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KSP - game or simulator?

Is KSP (first and foremost) a game or a simulator/emulator?  

198 members have voted

  1. 1. Is KSP (first and foremost) a game or a simulator/emulator?

    • Simulator/Emulator
      45
    • Game
      151


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Now a couple of references to HarvesteR. But what do you yourselves think? -snip-

I'm not referencing Harv, I'm agreeing with his statement wholeheartedly. It's both a game and a simulator. And a tasty dessert topping/floor wax.

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Hard has exactly nothing to do with realism/physics simulation. How hard it would be is largely a function of the user interface.

"Realism" would have mission control telling the pilot exactly what to do so everything would work as expected. It would actually be boring. Unless you think the player is mission control, then maybe you set the maneuvers, but then you need not actually do the piloting, the pilot would do that. Many games treat "realism" as the player doing things that would in fact be the simultaneous jobs of many people, then claim this is "realism." If you go down that road in defining realism, then really you should pick a single role for the player, and the rest should be AI. Take a satellite contract, and the launch, burns, everything are determined by the game and fed to you, and unless there are system failures possible, the craft does it by itself without any intervention.

See, it's possible to contract "realism" that is in fact so easy it is boring.

I'd say it's a very light simulation (of some aspects of play) within a game framework.

No, a sim of this would be hard. having nothing to do with the UI.

IRL using 21st Century tech, we still can't go to Mars. You could have the ULTIMATE interface, reality! A team of college educated professionals sitting a conference table, with whiteboards and computers. if you simulate it accurately you're not getting to Duna with this tech. (much less Jool) Kerbals are dying of suffocation or hypothermia. Parts fail, things wear out. Contractors cut corners, and overstate specs. Hell, this sun wouldn't burn!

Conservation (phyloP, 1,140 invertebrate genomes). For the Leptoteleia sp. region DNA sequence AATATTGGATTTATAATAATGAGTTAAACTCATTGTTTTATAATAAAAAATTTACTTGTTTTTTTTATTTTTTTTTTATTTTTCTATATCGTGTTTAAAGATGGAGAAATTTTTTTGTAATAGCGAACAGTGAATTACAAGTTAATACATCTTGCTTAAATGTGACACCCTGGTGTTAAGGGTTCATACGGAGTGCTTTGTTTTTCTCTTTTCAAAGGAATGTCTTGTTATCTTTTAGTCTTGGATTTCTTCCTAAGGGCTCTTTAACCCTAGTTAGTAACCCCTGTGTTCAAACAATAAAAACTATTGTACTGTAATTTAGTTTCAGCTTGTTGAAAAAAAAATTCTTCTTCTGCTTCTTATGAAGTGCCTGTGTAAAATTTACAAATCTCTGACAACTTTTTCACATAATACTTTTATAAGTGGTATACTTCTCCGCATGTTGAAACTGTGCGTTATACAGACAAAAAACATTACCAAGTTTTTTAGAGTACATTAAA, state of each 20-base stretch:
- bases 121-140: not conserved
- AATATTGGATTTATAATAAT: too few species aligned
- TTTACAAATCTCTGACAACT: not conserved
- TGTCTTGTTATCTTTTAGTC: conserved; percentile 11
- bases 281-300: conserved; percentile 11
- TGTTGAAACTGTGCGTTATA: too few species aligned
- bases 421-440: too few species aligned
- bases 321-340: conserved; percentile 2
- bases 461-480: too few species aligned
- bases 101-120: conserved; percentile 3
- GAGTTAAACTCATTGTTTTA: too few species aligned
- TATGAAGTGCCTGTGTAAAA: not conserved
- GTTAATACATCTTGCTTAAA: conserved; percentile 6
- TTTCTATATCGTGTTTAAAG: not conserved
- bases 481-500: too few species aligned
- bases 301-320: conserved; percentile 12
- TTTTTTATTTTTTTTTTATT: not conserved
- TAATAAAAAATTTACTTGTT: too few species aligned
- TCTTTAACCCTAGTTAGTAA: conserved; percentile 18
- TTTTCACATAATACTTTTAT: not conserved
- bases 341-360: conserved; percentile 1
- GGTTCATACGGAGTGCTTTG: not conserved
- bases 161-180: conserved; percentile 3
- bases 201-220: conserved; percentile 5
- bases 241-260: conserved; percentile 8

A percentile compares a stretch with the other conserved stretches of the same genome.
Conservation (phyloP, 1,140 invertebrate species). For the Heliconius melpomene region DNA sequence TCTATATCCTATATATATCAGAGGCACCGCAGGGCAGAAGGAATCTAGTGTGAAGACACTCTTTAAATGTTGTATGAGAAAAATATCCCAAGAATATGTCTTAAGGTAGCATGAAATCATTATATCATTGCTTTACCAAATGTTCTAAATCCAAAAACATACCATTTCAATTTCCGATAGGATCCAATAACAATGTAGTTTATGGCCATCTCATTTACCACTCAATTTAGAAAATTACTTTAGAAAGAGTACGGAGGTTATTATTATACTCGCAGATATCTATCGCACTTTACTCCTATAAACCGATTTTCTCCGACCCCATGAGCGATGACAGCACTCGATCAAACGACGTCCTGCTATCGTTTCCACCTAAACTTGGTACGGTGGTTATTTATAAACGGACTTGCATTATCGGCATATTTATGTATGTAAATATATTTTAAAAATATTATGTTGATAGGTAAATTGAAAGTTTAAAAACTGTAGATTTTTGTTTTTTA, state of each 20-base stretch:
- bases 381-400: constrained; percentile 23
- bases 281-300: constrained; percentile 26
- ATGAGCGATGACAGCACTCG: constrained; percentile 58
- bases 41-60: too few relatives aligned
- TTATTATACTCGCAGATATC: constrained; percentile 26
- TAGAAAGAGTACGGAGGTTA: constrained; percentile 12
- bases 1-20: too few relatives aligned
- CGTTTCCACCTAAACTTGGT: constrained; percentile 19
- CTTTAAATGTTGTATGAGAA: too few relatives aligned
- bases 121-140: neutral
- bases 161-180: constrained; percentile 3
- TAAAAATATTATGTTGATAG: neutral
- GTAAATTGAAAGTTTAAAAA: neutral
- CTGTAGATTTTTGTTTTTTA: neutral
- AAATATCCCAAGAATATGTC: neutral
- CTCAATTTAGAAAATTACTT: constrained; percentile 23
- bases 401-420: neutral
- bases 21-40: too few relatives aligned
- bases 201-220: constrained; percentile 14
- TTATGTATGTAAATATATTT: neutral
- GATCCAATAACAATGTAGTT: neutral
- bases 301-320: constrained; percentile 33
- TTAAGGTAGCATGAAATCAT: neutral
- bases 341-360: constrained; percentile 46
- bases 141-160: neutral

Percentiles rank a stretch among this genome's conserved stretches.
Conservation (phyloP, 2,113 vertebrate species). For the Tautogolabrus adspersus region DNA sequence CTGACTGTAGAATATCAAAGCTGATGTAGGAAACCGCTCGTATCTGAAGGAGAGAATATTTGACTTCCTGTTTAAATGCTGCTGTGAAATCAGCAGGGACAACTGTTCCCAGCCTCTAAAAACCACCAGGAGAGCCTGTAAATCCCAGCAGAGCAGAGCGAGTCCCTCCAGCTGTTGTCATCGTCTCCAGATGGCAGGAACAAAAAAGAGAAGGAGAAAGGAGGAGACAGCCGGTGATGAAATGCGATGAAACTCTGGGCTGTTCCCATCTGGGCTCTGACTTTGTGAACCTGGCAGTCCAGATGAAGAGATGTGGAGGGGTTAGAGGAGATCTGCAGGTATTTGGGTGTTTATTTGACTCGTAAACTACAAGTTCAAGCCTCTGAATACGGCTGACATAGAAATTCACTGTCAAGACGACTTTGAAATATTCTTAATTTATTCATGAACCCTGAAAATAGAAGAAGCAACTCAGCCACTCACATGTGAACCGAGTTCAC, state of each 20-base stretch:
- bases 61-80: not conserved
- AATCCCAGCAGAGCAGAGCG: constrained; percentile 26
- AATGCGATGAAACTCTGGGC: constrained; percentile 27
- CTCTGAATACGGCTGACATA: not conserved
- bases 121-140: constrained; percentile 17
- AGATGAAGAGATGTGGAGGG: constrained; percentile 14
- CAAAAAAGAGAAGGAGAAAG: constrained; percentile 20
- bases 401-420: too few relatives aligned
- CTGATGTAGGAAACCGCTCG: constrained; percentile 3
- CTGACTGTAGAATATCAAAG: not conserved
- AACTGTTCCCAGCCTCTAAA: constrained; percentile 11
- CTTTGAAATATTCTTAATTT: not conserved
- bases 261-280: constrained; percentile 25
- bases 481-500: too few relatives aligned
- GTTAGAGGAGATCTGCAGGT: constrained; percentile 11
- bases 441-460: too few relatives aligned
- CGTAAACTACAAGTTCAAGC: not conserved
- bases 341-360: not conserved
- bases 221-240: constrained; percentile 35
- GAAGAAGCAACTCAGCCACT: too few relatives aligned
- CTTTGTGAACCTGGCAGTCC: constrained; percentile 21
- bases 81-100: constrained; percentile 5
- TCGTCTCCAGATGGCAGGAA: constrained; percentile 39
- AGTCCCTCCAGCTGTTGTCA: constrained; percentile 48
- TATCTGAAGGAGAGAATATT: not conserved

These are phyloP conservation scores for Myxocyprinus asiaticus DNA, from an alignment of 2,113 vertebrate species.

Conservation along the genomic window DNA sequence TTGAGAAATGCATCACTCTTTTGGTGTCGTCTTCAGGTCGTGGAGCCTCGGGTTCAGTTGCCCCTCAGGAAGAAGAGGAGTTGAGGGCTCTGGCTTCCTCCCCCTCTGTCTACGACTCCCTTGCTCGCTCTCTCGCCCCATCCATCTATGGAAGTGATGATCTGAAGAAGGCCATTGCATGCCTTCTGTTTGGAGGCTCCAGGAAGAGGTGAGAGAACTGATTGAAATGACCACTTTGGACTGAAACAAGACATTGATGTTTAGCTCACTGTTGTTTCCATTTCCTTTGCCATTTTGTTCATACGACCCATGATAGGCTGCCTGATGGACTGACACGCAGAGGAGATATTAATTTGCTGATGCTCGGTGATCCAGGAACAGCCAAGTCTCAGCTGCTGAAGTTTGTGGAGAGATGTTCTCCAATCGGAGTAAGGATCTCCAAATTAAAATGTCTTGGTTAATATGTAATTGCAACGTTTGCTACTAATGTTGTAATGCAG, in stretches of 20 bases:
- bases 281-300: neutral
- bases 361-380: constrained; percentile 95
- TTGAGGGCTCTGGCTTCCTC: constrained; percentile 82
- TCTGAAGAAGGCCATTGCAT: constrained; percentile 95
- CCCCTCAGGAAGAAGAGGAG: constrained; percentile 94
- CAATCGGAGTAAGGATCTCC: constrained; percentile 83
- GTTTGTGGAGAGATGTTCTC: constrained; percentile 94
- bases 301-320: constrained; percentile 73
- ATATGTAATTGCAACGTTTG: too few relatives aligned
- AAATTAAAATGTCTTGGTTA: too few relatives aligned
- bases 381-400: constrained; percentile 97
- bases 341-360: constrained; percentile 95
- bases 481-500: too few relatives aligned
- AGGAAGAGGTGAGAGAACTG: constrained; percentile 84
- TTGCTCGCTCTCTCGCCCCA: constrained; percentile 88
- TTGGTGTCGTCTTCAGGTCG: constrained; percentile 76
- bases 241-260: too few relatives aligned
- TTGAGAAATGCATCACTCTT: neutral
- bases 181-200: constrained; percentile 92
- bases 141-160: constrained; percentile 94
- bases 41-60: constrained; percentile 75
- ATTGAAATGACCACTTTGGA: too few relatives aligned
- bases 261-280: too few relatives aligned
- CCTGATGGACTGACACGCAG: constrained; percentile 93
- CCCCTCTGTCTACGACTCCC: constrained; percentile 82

Agreed, it would also be boring.

- - - Updated - - -

I'm not referencing Harv, I'm agreeing with his statement wholeheartedly. It's both a game and a simulator. And a tasty dessert topping/floor wax.

It's Brown 25!

(I know thats "The Boob Tube" not SNL (I'm old) It's the Vibramatic, for women and vegetables!)

Edited by Brainlord Mesomorph

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I thought it was real life, i'm so dissapointed now and want a refund, knowing that my kerbals never actually got anywhere.

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You can simulate technologies that are not yet here. You are assuming "simulation" is binary, 100% accurate, or 0%. No modern simulation is 100%. None. They are none the less simulations. A Hohmann transfer calculated on paper for a theoretical rocket is a simulation, based upon whatever assumptions you are using.

Using your metric, there is no such thing as a simulation, there is reality, and games.

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This kind of black or white poll is doomed by default.

It is a game (duh), and a simulator. You can question the accuracy and completeness of the simulation though.

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No modern simulation is 100%. None.

^ This is a very important point. Simulations are all (without exception) reductions of reality.

The computational power required to fully simulate say an Earth-sized environment would result in an Earth-sized computer. Which would probably look suspiciously like the Earth. There are finite limits to computational power...Moore's law is a lie.

The question can't be whether or not something is a simulation, but rather how close to the system it's simulating it is (and it absolutely does not have to simulate reality. That's just one of the more popular targets).

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First and foremost it's a game. KSP is a space center management game that somewhat simulates the physics involved in the exploration of a fictional solar system inhabited by cartoonish little green beings.